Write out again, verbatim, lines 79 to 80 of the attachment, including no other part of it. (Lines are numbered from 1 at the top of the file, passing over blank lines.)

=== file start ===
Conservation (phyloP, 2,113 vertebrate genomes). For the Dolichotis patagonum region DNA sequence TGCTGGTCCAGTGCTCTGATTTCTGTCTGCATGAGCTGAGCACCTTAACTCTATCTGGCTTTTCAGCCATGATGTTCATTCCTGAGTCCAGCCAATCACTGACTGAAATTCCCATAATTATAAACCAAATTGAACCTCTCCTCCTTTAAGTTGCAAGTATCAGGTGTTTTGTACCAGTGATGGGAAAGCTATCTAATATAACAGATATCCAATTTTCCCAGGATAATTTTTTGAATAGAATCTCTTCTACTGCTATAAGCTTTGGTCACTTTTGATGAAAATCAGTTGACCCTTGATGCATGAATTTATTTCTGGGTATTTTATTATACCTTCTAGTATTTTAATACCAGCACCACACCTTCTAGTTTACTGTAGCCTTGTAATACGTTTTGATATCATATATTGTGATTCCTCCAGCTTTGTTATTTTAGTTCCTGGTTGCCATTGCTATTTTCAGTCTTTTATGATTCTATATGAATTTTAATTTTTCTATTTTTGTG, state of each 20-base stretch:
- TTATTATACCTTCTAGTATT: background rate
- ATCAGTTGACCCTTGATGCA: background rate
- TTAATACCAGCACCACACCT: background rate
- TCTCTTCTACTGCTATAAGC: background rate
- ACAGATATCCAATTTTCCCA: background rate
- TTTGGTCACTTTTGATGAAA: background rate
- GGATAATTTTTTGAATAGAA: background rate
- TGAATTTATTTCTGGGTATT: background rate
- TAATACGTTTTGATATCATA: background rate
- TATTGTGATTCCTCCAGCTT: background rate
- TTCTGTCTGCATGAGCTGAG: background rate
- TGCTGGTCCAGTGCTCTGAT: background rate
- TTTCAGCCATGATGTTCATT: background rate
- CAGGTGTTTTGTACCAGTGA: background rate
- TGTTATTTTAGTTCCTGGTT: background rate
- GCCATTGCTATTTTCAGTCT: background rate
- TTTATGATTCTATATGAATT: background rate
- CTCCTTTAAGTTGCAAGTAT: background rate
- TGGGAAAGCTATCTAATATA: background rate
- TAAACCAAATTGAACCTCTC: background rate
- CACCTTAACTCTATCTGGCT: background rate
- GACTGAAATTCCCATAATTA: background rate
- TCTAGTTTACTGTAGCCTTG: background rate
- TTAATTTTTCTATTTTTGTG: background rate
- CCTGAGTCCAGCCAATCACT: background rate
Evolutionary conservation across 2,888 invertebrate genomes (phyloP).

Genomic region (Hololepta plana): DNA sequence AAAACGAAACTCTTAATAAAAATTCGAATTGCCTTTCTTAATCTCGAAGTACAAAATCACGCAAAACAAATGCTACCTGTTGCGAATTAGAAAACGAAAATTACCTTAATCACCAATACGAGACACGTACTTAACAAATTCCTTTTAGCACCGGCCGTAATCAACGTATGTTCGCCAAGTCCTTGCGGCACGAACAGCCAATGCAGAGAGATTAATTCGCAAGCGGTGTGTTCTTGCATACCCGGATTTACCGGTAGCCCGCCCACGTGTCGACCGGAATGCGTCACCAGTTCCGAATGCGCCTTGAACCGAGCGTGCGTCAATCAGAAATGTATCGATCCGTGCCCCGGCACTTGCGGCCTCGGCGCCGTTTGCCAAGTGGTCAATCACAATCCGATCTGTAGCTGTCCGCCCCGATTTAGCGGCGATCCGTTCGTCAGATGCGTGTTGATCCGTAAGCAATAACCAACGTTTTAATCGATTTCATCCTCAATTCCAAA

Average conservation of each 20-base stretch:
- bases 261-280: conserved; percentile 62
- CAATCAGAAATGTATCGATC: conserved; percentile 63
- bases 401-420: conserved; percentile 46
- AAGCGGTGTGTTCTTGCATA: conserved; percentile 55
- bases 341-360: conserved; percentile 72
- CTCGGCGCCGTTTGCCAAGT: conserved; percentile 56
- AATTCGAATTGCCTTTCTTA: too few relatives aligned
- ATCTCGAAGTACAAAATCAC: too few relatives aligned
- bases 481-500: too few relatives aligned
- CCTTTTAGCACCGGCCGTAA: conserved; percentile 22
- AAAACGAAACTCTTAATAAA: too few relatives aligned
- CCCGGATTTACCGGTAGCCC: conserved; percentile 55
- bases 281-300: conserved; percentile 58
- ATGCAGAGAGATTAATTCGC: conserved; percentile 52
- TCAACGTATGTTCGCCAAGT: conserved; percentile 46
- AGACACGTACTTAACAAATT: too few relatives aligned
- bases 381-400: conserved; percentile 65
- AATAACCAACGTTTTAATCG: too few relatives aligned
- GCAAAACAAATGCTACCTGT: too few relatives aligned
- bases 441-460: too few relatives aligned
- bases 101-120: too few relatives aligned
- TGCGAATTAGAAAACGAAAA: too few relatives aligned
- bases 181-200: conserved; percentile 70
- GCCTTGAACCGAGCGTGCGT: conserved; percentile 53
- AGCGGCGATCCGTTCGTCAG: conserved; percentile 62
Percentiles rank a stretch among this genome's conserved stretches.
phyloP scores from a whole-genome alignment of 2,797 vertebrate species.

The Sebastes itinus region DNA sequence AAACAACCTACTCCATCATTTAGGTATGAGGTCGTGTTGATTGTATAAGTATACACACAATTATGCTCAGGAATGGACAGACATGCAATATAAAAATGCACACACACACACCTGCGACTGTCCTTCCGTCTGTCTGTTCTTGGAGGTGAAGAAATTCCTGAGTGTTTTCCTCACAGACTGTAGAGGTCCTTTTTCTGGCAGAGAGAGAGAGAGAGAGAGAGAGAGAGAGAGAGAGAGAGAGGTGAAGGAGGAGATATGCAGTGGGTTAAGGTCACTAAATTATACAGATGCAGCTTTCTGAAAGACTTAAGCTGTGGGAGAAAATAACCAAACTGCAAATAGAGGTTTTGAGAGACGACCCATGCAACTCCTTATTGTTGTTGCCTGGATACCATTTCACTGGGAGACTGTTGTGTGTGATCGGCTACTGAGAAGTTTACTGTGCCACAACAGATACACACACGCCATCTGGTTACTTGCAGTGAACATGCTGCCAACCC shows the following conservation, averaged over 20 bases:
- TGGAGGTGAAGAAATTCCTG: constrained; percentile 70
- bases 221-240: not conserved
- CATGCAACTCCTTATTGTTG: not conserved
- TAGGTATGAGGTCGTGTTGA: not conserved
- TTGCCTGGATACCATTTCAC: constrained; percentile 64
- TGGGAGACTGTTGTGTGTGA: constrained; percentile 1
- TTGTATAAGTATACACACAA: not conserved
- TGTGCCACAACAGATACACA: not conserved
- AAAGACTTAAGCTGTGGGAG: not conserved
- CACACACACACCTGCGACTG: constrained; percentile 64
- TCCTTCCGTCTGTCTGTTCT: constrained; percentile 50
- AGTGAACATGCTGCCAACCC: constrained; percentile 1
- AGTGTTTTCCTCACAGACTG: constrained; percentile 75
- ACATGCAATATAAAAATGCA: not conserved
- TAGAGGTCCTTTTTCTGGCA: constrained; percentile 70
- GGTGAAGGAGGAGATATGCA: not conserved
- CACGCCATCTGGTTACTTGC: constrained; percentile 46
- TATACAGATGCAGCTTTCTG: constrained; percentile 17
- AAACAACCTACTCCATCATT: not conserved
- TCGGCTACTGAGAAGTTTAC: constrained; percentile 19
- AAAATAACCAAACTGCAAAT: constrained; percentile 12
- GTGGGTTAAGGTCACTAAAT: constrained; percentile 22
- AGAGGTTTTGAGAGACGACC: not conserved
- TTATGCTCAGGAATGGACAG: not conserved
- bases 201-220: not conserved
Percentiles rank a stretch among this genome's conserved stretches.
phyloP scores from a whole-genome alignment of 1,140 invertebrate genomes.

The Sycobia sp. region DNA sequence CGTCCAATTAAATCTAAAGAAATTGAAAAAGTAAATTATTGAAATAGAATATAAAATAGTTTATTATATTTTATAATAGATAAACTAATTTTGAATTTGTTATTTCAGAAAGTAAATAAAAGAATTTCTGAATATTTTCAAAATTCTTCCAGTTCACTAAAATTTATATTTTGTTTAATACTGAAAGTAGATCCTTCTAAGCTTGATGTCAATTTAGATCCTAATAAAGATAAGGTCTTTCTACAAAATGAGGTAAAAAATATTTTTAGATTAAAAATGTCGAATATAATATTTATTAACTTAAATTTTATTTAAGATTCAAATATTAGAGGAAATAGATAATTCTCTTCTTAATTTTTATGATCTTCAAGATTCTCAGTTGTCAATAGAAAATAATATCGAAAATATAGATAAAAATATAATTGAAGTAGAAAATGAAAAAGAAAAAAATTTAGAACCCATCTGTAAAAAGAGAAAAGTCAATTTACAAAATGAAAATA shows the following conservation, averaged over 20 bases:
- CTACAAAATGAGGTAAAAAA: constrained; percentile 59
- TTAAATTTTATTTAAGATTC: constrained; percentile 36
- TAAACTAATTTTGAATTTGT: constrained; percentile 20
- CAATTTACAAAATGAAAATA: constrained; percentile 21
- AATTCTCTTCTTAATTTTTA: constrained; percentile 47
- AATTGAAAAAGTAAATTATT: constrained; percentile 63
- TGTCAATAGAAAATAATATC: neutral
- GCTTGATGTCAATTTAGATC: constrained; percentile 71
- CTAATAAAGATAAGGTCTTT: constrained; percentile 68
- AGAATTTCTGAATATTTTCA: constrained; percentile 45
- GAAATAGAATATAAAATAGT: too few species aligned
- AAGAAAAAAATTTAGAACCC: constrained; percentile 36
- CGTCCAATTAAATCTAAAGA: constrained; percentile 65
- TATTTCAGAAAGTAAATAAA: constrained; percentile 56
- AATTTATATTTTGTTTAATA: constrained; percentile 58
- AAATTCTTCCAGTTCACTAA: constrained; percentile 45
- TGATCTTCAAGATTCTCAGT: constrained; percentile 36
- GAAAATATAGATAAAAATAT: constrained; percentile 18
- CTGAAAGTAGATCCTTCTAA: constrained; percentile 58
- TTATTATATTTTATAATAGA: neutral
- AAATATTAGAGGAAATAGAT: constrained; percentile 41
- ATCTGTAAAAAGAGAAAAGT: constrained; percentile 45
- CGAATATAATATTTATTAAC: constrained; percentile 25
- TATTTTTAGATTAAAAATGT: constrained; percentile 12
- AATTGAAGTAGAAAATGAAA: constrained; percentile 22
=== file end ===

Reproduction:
- GTGGGTTAAGGTCACTAAAT: constrained; percentile 22
- AGAGGTTTTGAGAGACGACC: not conserved